Illicit global trade of counterfeit goods is national security threat

Illicit global trade of counterfeit goods is national security threat
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There is quite literally an army of pirates overseas that is plundering the intellectual property of American and European citizens and businesses. Last week, President TrumpDonald John TrumpBiden says his faith is 'bedrock foundation of my life' after Trump claim Coronavirus talks on life support as parties dig in, pass blame Ohio governor tests negative in second coronavirus test MORE issued an executive memorandum about combating pirated goods that calls for a detailed study of counterfeit trafficking and how the United States can better defend its intellectual property. The White House order is one of many initiatives by the United States and European Union to secure our democracies and free markets from the onslaught of authoritarian corruption, kleptomania, and crime.

Who are the victims of this systematic thievery? A recent report by the Organisation for Cooperation and Economic Development showed that innovators in the United States bear the brunt of the costs, as almost 25 percent of all seized goods have American intellectual property rights. France, Italy, Switzerland, Germany, and Japan are under assault as well. Their total losses represent more than 50 percent of the total seizures of counterfeit goods. In many cases, foreign trade zones are key facilitators. The tidal wave of counterfeit and pirated goods, accounting for more than 3 percent of global trade in 2018 according to the report, comes from, you guessed it, China. In fact, China accounts for over half of total fake goods in the world and more than 75 percent if you include Hong Kong.


Who cares if that designer bag is fake? A healthy academic debate over market economics could be had, but what many do not realize is that it is no longer just luxury items that are being counterfeited. It is now virtually everything, and that is dangerous. Medicines, electrical machinery, and ball bearings are now a large portion of the more than $500 billion a year estimate of trade in fakes. This is where trademarks surely matter. If a counterfeit drug or machine fails, not only can it kill people, it can do irreparable harm to brands built upon patent law.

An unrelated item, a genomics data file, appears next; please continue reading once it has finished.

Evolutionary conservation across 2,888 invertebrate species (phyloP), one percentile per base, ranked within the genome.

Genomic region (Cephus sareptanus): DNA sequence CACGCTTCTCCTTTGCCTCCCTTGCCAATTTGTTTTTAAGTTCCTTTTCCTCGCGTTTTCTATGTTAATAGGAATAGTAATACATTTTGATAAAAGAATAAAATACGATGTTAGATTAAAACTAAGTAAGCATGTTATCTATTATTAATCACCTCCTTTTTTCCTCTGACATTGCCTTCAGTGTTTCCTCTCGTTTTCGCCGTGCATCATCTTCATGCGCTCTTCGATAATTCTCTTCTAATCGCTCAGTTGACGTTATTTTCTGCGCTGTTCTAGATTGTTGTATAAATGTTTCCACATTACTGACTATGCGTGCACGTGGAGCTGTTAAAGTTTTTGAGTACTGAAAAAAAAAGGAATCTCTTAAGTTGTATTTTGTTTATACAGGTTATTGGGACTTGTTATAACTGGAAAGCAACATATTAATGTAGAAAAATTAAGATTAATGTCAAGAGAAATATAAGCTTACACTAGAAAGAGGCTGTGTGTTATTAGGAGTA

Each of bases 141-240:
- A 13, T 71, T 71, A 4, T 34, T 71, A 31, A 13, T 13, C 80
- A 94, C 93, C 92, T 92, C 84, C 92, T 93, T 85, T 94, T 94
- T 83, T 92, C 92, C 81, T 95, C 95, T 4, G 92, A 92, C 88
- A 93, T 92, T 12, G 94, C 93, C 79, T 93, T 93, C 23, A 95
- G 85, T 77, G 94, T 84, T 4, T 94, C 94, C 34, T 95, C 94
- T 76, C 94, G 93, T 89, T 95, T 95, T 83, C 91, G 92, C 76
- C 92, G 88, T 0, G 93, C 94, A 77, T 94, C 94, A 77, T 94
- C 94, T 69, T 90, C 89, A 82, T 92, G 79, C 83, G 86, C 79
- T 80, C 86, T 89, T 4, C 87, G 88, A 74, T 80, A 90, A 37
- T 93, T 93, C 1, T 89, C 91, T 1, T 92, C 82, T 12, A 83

It is not just big corporations that are suffering. Next time you have a great idea for a new product and want to raise funds on a popular crowdfunding site to pursue a patent, know that Chinese manufacturing giants monitor this and will often patent your idea the very day you post it. By the time you are ready to begin operations, your idea may already be selling like hotcakes on vendors like Alibaba or Amazon. There is no better way to destroy the innovative spirit of the free world than to crush the dreams of entrepreneurs than by this. The Chinese model of state capitalism, or whatever one wants to call this Orwellian nightmare, is not sustainable.

In the international context of escalating trade tensions, great power competition, and “strongman pushback,” illicit trade is now a national security threat. Counterfeits and fakes are but one symptom of larger national security issues the United States faces, along with trade based money laundering, human trafficking, animal trafficking, drug trafficking, nuclear proliferation, and even terrorism. The very things that make our economies strong, such as patent law, financial institutions, and foreign trade zones, are the tools that authoritarians are using in a “death by a thousand paper cuts” strategy of attack. How to mitigate such risk while maintaining economic growth is one of the greatest puzzles of our time.

Defending intellectual property rights and identifying the ways in which foreign trade zones are used as hubs for introducing illicit goods into established supply chains is a national security issue. Mapping out the ways in which modern authoritarian states use and abuse free markets at the expense of free citizens is critical to defending the rule of law systems that still stand as a beacon of liberty to people around the world. If the United States fails to address this issue systematically, it will continue to cede the high ground to authoritarian competitors and leave its flanks open for pirates, opportunists, and adversaries to take cheap shots.

Clay Fuller is a research fellow at the American Enterprise Institute.